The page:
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Epilepsy drug may ease stroke pain - study

29 January, 2001

The drug Lamotrigine can reduce the pain that affects some stroke patients, according to a study published in the journal Neurology. Central post-stroke pain occurs in eight per cent of stroke patients and is difficult to treat. The only current treatment, amitriptyline, doesn't work for many patients, and has many side effects.

The pain is felt in areas of the body that have sensory loss from the stroke. Researchers think the pain occurs when the stroke damages the fibres in the brain or in the spinal cord that lead to the thalamus area of the brain. The loss of sensory information to the brain creates a hyperexcitability, or excessive response to stimuli, in that area of the brain.

"Lamotrigine, which has mainly been used for epilepsy patients, reduces hyperexcitability in brain cells, so we wanted to see if it would help people with central post-stroke pain," said study author and neurologist Troels Staehelin Jensen, of Aarhus University Hospital in Aarhus, Denmark.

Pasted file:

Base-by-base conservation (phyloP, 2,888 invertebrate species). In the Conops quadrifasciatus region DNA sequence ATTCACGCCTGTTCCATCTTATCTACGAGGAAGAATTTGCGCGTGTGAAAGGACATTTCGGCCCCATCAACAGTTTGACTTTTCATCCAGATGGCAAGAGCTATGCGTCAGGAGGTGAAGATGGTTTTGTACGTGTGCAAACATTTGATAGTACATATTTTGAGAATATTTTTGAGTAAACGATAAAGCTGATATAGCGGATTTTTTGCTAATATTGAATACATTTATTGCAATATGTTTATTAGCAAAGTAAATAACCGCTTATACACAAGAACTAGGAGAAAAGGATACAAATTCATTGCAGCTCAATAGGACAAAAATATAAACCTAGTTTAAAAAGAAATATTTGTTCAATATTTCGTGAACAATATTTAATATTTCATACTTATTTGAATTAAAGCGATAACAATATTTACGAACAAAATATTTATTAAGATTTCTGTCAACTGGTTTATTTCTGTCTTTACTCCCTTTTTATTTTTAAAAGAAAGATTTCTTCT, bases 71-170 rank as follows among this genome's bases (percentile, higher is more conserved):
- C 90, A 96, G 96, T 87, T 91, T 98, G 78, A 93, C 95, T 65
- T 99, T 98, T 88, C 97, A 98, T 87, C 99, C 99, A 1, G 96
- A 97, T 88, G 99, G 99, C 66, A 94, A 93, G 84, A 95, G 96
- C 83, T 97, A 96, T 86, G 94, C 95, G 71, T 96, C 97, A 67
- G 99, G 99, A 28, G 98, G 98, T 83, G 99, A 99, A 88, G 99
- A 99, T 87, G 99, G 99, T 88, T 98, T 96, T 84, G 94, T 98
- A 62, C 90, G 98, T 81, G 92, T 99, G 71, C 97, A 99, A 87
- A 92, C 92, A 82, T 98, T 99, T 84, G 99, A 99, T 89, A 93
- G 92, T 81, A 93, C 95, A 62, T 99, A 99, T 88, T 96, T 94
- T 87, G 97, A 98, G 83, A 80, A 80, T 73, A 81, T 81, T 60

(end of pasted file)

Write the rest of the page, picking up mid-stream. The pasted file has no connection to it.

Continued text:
For the study, 30 people with central post-stroke pain were given lamotrigine in a randomized, double-blind study. The participants took lamotrigine for eight weeks, waited two weeks with no medication and then took a placebo for eight weeks, or vice versa.

Taking lamotrigine reduced the pain patients felt by an average of 30 per cent with twelve patients' responses categorised as 'clinically significant improvements'.

While taking lamotrigine, patients had few side effects, including mild rashes and headaches.

"The current treatment for this type of pain - the antidepressant amitriptyline - can cause side effects including sedation, low blood pressure and cardiac arrhythmia, so this new treatment is a good option for people who cannot tolerate amitriptyline or don't respond to it," Jensen said.